This requires that we pull down the curtain on the "architects of destruction" and put the war business permanently out-of-business. And it means ending the foolish quest to establish an American empire. We must put our energy and priority into strengthening and building a new United Nations. As former UN Secretary General Boutros Boutros-Ghali puts it, a third generation UN.
The first generation, the League of Nations, represented governments only. The current second generation UN is also comprised of governments which have the power, but it also includes a tremendous input and dependence on Non-Government Organizations (NGOs). The third generation UN must be democratic and also include the representation of the world's people and NGOs, and with some corporate responsibility. This could include a two-tier Parliament. One tier comprised of governments, and the second tier comprised of civil society.
The imperative change in the third generation UN must be the ability to resolve conflicts between nations and peoples through the framework of world law. There is no workable alternative to end the war system with all of its political, economic, and cultural elements.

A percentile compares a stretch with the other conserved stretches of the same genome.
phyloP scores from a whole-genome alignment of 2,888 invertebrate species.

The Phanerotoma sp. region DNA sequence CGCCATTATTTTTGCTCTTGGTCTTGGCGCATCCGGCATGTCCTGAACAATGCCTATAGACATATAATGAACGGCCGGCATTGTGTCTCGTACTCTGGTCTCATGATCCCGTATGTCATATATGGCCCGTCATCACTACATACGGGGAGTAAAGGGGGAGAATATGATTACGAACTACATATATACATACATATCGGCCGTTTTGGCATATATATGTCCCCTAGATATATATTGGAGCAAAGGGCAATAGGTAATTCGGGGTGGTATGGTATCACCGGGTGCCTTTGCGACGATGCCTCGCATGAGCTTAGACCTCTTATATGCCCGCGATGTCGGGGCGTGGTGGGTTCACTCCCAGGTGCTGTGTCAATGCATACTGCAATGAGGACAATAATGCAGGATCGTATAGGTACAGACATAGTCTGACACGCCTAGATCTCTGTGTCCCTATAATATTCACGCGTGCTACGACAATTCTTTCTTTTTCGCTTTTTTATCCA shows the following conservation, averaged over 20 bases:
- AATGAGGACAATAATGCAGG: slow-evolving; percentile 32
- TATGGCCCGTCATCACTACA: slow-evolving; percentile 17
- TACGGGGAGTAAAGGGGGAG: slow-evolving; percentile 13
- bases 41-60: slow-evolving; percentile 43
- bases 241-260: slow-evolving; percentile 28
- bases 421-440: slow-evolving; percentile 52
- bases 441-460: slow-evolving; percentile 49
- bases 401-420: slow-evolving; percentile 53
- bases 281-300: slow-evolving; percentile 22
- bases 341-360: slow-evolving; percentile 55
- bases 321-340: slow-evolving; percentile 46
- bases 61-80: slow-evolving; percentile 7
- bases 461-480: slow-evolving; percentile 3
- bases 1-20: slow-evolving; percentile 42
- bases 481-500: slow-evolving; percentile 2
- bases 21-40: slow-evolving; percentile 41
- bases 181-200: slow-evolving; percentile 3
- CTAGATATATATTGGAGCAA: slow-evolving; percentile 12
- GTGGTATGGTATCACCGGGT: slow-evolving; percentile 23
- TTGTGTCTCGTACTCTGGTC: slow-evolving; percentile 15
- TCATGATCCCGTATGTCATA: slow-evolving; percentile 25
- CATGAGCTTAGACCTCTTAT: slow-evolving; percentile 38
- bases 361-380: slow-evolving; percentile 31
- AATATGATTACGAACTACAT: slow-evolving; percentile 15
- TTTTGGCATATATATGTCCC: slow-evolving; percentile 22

"The age of nations is past, the task before us now, if we would survive, is to shake off our ancient prejudices and build the earth." - Teilhard de Chardin
Douglas Mattern is president of the Association of World Citizens (AWC); a San Francisco based international peace organization with branches in 50 countries, and with UN NGO status. The website for AWC is www.worldcitizens.org Douglas is a contributing writer for Liberal Slant.
Sources for material in this article include: Center for
Defense Information (CDI)
Federation of American Scientists (FAS)
Stockholm International Peace Research Institute (SIRPI)
United Nations Development Program (UNDP)
United Nations Department for Disarmament
U.S. State Department